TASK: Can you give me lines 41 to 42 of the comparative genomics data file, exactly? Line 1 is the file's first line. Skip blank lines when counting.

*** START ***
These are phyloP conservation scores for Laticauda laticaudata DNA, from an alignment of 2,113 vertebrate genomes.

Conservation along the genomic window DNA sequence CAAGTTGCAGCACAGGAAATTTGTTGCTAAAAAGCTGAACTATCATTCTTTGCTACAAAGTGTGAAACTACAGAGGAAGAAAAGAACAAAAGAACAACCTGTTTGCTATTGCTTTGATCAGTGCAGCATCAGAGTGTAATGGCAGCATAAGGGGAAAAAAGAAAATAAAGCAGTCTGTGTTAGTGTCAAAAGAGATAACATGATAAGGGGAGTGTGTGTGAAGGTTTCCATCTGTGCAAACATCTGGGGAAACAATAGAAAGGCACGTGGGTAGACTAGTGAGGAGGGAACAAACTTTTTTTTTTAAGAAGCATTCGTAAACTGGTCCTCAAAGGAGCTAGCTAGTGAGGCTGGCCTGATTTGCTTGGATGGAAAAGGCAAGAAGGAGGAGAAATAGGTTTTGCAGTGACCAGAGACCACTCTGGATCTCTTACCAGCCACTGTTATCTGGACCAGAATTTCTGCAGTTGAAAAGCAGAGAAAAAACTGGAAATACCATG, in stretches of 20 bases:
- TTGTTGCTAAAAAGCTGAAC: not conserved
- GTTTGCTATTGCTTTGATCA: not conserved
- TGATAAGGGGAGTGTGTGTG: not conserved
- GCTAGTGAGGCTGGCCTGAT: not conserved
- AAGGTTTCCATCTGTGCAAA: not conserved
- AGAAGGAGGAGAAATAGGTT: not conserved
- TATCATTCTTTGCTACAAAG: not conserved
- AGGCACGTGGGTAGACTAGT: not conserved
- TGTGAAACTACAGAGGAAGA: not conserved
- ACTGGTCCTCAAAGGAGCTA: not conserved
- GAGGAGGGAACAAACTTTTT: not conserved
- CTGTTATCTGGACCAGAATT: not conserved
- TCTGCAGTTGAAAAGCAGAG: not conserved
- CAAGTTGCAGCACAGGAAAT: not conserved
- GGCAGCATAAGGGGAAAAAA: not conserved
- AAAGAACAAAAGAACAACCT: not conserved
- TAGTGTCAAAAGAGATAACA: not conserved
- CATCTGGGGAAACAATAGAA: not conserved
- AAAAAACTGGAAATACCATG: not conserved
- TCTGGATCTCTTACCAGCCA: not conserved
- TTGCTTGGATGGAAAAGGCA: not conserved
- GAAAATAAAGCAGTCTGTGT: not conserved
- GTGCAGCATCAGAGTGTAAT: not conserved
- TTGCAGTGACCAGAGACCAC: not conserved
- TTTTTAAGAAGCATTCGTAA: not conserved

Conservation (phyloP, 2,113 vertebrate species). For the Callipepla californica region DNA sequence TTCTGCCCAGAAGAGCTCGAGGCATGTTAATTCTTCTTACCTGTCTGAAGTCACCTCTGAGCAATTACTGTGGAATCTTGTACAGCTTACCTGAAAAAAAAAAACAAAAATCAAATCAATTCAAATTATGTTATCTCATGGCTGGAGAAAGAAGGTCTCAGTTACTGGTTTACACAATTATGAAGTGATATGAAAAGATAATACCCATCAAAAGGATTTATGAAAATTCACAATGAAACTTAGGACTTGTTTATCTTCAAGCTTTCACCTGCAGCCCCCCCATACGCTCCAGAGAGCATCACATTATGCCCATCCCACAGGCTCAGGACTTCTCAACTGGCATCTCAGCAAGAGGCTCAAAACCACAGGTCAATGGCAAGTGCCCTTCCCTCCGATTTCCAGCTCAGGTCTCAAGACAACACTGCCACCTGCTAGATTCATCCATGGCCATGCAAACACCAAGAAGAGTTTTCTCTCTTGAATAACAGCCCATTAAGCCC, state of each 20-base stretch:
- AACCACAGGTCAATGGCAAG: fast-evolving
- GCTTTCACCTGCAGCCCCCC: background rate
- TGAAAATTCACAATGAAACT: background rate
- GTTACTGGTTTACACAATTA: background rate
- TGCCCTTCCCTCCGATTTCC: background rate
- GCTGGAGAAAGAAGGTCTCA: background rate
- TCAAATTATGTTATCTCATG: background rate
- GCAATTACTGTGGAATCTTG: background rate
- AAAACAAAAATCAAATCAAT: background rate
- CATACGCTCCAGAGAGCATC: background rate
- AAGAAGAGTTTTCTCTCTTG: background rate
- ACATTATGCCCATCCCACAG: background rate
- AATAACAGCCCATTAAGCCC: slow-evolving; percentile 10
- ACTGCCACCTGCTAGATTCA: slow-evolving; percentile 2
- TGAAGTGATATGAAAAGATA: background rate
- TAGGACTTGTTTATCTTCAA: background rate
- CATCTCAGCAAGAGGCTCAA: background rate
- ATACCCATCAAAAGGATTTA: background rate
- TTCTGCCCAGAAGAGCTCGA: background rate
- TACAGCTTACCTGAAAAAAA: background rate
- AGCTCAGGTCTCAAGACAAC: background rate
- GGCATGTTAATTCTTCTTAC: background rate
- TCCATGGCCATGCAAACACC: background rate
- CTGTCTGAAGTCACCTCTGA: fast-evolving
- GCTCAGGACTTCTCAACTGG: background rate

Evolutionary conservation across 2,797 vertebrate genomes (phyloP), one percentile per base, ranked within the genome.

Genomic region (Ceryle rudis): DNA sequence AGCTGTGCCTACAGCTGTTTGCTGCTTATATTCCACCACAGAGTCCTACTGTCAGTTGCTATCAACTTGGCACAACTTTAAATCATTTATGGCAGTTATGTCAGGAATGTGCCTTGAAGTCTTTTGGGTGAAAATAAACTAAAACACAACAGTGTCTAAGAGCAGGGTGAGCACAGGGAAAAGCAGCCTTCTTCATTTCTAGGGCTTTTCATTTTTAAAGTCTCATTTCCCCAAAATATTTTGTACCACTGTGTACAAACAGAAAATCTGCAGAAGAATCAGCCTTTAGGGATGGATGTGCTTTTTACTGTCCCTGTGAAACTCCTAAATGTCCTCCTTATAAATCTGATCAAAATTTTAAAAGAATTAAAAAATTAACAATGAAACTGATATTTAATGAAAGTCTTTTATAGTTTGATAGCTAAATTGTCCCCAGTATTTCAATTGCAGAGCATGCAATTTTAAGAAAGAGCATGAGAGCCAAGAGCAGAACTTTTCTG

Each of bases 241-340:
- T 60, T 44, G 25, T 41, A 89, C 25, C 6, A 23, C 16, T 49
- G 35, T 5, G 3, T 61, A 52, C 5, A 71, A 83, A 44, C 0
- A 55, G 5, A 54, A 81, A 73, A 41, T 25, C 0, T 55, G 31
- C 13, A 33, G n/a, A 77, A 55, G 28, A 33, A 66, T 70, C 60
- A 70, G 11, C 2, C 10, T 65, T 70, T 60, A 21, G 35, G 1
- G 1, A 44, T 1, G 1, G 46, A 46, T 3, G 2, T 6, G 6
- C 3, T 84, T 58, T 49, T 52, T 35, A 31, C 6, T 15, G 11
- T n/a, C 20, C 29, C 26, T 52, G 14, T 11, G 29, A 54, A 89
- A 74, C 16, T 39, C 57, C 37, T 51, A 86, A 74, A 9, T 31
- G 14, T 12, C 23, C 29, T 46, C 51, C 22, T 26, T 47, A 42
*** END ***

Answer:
- AATAACAGCCCATTAAGCCC: slow-evolving; percentile 10
- ACTGCCACCTGCTAGATTCA: slow-evolving; percentile 2